The Problem With Selective Attention
We are all guilty of the beast that is selective attention – this effectively boils down to whether we actually care what it is we have heard or see. In a nutshell this is whether the topic is relevant or interesting to us.
Effective communication is built around selective attention and is the dividing line between hearing and listening. For example if we have to pass on an uninteresting message, it is likely to go in one ear and out the other.
So when somebody intercepts a message, and has to pass it on, often the message is scaled down/shorter than the original. This can mean staff are kept in the dark and never see the full picture behind decisions, which again, can be demoralising. This may pose more of a challenge to businesses who are under-going a lot of change and growth.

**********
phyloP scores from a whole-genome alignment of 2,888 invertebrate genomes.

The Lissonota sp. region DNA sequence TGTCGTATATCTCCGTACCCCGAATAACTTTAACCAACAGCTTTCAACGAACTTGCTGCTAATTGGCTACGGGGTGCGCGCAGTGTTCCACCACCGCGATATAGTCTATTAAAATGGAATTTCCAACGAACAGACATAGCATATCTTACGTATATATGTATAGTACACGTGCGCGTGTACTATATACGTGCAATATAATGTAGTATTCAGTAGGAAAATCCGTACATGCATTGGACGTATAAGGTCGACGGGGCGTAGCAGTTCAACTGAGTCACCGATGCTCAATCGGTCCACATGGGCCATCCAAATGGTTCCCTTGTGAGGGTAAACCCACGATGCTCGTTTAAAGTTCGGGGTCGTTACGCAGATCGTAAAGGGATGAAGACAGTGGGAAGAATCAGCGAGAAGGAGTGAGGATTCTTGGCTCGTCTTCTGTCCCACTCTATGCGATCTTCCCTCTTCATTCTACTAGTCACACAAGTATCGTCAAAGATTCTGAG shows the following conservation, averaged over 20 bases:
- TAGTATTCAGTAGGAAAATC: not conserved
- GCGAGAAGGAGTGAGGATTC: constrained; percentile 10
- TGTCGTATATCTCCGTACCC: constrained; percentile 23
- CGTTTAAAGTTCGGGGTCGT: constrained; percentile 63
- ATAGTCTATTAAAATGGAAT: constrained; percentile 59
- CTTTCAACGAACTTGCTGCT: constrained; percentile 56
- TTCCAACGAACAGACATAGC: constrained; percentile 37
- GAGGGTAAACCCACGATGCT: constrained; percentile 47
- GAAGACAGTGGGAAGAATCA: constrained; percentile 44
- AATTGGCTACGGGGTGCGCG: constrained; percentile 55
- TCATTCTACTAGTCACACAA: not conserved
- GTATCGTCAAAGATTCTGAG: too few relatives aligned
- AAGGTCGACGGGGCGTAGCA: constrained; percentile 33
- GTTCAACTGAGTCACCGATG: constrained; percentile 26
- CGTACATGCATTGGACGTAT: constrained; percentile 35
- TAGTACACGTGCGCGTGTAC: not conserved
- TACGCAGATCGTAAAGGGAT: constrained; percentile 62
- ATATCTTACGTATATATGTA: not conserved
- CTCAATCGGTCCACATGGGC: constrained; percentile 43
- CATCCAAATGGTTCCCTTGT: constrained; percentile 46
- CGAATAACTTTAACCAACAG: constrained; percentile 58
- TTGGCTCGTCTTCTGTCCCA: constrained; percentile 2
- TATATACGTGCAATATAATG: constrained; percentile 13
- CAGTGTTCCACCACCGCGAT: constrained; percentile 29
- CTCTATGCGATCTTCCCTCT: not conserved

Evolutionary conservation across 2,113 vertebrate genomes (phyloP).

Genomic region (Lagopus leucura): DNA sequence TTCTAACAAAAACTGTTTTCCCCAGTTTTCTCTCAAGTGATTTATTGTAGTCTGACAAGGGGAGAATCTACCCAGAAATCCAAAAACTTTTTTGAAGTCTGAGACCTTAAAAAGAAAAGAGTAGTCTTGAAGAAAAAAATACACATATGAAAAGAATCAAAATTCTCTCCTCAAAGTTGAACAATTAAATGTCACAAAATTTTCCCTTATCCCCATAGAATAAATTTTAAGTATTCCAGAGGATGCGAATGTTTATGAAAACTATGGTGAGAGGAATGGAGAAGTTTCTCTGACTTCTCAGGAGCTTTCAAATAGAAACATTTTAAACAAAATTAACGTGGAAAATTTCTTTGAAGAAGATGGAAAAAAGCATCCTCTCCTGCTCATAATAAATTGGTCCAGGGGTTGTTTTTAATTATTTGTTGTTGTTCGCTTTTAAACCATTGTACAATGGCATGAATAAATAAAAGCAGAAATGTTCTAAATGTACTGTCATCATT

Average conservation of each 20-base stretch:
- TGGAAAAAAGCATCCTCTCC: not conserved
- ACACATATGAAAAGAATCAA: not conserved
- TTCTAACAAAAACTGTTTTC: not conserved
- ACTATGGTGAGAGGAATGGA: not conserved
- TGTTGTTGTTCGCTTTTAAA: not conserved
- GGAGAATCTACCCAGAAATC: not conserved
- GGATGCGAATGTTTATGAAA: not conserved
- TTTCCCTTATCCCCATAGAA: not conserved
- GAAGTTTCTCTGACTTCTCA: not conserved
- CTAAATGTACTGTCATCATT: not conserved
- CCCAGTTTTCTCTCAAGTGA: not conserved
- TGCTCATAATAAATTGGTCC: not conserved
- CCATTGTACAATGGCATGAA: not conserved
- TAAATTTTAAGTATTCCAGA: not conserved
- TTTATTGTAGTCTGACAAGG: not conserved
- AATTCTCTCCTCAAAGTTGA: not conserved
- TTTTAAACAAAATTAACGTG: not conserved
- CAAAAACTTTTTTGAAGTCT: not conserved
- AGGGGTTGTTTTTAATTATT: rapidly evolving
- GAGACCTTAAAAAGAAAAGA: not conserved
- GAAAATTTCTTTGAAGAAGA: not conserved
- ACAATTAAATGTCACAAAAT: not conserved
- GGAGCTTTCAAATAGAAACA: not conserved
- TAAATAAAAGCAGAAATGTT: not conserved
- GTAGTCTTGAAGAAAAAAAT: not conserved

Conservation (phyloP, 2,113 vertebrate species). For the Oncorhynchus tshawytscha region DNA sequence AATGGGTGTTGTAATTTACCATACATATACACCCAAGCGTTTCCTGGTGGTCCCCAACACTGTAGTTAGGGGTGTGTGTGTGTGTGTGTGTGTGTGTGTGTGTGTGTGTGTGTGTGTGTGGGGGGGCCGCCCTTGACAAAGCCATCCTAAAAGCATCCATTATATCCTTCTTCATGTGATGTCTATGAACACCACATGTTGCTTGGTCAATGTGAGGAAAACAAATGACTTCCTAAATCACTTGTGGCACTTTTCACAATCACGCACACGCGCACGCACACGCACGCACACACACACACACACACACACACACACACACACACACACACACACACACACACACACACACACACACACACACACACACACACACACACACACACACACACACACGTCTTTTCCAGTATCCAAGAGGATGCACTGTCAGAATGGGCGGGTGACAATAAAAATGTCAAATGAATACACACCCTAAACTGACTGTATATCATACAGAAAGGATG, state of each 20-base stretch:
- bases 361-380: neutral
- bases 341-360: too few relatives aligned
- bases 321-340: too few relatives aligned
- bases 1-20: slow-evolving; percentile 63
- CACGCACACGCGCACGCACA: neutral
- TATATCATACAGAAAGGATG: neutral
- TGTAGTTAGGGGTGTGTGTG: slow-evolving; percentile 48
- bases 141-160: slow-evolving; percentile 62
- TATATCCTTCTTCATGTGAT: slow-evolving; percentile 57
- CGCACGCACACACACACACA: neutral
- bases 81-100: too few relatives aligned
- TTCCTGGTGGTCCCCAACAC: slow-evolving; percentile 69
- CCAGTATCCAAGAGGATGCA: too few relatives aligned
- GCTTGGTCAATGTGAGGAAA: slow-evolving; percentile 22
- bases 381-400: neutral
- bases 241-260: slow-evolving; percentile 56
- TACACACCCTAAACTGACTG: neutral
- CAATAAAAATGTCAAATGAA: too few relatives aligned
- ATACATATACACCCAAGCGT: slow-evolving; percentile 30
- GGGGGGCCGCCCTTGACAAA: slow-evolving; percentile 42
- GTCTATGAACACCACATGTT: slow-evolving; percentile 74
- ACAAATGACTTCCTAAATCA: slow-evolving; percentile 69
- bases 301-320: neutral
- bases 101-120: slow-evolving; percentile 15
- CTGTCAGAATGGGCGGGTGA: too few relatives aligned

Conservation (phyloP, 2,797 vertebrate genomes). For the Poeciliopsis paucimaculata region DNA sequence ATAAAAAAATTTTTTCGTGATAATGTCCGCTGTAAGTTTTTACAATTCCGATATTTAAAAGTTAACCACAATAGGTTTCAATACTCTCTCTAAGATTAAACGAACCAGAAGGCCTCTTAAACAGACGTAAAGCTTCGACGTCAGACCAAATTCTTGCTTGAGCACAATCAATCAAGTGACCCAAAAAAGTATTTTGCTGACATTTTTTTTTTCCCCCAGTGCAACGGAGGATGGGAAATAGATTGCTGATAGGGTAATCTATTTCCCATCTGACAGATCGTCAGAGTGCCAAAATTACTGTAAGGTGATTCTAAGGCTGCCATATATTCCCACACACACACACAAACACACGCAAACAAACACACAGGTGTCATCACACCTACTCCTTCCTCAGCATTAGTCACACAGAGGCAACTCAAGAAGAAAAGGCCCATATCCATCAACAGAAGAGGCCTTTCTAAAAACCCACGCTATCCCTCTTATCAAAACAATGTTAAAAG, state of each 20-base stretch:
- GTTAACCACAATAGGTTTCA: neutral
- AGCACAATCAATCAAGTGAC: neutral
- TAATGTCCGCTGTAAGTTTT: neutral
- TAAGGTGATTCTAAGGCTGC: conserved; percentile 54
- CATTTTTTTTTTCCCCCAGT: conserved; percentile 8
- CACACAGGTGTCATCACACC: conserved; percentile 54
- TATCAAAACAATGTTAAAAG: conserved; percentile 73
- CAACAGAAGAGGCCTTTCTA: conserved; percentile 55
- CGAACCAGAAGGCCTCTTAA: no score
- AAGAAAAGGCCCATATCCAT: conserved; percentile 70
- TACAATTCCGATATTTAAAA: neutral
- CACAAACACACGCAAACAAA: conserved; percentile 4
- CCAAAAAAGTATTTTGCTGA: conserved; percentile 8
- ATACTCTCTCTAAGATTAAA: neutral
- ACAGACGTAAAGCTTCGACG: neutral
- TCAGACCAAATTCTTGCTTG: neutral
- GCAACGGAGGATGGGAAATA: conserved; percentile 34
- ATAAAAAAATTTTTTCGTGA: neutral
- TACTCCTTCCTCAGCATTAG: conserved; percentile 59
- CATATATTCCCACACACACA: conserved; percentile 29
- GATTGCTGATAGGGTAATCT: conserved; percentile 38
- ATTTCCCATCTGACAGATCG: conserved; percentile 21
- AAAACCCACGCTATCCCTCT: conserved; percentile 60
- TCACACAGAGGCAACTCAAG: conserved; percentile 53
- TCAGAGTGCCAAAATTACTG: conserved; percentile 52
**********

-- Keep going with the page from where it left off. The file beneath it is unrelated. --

For example, a management team have weighed up their financial situation, potential for growth, and rising competition and have come to a decision to relocate office premises. This message is filtered through the organisation, where each manager takes away the little information which is relevant to their team, and by the time it reaches the lower level employees, all they are told is that they are moving at the end of the month. The effect of this delayed message leaves the employees with little information as to why they are moving, and how they fit into this change. This can be very demoralising.
The remedy for this is to make sure that the entire message is communicated – however tempting it might be to remove what could be irrelevant detail this is falling into the trap of selective communication which is then further amplified by selective listening!
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